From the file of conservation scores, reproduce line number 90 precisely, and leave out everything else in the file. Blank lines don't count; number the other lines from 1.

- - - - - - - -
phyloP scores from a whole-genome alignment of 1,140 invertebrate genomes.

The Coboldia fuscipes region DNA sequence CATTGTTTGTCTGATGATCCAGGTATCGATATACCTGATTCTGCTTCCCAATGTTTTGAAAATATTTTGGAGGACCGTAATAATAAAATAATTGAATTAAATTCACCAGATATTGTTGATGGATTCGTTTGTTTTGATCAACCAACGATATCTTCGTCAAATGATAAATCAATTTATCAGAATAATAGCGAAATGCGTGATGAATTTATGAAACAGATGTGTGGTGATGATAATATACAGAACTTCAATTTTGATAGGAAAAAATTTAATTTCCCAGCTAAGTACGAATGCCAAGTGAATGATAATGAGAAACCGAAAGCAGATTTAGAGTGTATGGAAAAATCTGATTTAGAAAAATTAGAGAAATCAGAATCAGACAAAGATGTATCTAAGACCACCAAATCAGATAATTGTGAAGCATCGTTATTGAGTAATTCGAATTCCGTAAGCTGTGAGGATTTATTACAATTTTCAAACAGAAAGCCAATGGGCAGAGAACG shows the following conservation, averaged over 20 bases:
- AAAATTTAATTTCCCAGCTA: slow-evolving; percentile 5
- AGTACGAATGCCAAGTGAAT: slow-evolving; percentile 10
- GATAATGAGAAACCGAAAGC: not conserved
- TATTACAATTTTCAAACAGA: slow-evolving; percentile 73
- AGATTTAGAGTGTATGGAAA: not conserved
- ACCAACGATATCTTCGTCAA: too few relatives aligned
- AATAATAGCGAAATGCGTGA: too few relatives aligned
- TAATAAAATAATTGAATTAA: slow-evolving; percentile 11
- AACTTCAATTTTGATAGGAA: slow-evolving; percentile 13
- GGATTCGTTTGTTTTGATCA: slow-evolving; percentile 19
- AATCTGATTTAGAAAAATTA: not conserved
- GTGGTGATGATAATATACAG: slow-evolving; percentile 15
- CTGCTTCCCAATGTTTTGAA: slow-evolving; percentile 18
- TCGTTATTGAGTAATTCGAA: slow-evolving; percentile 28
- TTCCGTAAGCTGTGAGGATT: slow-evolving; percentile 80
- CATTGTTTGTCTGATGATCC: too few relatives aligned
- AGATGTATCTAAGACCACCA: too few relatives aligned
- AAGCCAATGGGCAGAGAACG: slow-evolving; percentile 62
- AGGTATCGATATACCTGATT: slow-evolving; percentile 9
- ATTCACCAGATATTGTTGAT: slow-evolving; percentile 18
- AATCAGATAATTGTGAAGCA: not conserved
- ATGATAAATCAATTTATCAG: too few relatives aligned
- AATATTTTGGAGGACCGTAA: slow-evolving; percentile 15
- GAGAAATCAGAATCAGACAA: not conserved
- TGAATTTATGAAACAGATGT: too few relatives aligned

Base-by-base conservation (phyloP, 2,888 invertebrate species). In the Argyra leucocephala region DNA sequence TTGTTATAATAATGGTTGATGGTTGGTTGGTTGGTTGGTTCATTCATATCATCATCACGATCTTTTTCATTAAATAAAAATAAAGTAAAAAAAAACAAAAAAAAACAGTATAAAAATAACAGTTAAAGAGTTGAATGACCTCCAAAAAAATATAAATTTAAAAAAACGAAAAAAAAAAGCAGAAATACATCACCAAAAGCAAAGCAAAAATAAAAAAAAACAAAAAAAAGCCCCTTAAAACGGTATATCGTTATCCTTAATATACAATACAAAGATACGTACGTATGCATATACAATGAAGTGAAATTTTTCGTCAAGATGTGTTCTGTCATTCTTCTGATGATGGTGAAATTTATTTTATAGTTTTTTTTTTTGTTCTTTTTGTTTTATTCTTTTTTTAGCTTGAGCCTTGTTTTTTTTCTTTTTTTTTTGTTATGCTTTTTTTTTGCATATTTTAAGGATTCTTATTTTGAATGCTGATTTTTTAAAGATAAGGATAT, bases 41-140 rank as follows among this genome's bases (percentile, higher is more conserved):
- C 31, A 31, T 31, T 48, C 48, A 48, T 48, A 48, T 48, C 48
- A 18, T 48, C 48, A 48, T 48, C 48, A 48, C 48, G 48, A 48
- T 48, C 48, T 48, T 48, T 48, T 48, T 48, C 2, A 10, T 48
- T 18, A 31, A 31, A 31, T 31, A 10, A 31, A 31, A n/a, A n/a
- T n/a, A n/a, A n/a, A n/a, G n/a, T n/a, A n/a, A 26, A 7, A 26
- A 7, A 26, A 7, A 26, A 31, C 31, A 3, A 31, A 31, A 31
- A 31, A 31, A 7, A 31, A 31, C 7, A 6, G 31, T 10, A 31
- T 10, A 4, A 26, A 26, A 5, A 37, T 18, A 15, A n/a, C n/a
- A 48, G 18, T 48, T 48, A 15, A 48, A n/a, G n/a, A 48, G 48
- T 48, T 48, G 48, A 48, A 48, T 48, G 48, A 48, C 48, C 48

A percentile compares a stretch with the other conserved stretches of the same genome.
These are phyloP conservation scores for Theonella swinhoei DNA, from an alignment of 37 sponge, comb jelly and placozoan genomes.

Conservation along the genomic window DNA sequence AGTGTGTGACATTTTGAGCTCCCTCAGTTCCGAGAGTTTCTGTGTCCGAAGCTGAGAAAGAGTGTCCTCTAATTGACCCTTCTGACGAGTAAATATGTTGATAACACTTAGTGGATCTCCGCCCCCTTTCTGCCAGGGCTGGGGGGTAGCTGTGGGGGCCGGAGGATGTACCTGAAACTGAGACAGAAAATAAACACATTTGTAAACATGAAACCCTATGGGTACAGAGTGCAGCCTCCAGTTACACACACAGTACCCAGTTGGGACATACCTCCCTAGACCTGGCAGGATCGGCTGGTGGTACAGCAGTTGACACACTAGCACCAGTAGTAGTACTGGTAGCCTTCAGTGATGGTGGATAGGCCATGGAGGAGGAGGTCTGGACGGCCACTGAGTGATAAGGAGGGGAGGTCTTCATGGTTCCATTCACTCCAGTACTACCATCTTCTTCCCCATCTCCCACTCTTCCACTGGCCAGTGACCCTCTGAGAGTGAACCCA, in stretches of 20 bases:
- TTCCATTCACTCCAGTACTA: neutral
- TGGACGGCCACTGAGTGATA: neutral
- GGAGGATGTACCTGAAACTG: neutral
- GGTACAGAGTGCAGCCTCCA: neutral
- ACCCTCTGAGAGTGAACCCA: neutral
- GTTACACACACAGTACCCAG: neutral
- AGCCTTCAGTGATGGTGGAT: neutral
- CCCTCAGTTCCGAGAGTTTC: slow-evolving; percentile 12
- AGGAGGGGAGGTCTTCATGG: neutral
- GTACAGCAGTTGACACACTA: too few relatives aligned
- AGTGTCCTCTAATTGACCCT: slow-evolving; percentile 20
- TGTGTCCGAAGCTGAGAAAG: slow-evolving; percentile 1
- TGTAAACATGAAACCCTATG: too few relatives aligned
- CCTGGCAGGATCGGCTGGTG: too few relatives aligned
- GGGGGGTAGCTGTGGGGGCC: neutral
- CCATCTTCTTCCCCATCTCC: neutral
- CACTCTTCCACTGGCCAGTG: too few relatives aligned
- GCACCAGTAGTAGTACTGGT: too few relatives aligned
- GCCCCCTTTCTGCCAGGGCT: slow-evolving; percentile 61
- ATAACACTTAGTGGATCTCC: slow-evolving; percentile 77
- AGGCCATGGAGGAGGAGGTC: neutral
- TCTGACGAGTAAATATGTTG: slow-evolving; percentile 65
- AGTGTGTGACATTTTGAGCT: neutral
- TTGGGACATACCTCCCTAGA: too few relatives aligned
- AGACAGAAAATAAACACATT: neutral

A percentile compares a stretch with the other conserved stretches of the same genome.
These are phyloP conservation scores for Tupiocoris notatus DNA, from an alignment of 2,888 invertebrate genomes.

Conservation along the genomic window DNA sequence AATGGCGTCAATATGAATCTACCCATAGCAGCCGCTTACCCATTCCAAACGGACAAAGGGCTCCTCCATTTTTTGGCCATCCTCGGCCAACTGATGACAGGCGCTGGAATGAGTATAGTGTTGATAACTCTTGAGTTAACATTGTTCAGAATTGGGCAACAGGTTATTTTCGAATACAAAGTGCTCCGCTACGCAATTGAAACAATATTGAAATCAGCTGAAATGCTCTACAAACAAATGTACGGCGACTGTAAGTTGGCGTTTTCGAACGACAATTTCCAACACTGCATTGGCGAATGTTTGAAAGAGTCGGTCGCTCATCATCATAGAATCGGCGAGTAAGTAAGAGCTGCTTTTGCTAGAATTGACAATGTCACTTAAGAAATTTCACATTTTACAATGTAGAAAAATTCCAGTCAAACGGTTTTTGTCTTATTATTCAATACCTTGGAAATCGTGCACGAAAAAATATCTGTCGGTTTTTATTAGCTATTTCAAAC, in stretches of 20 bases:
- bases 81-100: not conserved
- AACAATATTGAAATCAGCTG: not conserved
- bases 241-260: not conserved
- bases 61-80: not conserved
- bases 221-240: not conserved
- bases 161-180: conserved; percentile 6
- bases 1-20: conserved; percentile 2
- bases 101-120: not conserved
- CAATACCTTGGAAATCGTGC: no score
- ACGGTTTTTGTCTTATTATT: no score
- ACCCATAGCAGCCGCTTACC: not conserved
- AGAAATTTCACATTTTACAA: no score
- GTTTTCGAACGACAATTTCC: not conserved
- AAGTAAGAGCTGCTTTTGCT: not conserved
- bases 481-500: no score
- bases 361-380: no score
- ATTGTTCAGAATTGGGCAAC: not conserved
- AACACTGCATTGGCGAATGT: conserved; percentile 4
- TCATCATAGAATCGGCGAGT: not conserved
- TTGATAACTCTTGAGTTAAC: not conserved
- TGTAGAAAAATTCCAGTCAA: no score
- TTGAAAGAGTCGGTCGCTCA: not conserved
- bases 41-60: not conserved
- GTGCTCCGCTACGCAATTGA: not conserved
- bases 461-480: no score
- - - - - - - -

- TGTAGAAAAATTCCAGTCAA: no score